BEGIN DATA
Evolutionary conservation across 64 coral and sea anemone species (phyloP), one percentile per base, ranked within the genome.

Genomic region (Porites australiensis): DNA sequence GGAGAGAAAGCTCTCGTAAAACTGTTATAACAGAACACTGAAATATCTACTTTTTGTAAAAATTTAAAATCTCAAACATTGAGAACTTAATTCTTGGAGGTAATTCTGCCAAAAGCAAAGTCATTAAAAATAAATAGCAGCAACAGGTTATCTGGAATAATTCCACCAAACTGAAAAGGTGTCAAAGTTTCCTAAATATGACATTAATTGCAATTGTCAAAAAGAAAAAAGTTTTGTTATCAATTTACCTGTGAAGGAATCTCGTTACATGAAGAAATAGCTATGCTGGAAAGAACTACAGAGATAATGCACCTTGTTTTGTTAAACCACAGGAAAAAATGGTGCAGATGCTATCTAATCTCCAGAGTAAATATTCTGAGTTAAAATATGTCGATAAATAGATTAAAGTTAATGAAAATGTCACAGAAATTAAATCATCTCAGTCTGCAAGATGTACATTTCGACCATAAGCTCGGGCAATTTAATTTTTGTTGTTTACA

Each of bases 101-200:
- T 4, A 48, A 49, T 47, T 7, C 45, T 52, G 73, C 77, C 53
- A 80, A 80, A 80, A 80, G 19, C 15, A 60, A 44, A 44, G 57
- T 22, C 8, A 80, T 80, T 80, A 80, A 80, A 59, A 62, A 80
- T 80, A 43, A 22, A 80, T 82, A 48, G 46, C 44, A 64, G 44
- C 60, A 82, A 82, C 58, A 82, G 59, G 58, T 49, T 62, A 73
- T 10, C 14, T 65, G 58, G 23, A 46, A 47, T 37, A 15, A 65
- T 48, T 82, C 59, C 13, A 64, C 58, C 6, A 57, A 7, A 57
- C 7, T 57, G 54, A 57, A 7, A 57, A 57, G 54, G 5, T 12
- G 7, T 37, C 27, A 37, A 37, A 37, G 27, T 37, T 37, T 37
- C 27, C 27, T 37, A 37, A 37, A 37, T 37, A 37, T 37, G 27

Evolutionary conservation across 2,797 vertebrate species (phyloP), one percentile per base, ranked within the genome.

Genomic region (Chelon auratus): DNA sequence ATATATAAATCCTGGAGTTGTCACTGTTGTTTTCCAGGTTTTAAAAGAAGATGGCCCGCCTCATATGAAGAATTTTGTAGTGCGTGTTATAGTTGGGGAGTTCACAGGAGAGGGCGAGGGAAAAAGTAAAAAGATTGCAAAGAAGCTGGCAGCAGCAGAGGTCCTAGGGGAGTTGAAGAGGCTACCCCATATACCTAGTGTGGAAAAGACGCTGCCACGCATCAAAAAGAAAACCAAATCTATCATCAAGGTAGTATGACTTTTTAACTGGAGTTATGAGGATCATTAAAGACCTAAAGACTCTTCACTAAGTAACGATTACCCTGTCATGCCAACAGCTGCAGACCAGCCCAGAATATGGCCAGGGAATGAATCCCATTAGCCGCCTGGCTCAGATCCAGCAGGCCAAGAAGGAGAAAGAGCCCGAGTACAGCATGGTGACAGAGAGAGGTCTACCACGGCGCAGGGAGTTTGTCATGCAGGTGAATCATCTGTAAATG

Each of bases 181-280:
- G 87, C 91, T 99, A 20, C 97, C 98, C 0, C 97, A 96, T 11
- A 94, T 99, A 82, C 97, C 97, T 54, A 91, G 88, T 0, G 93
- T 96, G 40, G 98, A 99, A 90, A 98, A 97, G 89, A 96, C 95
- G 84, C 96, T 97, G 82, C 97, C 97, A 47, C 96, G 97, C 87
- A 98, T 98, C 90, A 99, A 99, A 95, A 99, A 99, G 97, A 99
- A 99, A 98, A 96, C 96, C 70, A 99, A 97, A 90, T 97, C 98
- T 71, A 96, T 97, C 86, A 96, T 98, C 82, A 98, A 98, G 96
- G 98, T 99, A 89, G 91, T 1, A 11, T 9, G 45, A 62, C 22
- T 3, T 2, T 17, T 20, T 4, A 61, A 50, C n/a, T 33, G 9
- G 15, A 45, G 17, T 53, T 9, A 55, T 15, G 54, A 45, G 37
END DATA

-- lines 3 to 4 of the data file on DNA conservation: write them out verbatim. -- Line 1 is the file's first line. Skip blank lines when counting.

Each of bases 101-200:
- T 4, A 48, A 49, T 47, T 7, C 45, T 52, G 73, C 77, C 53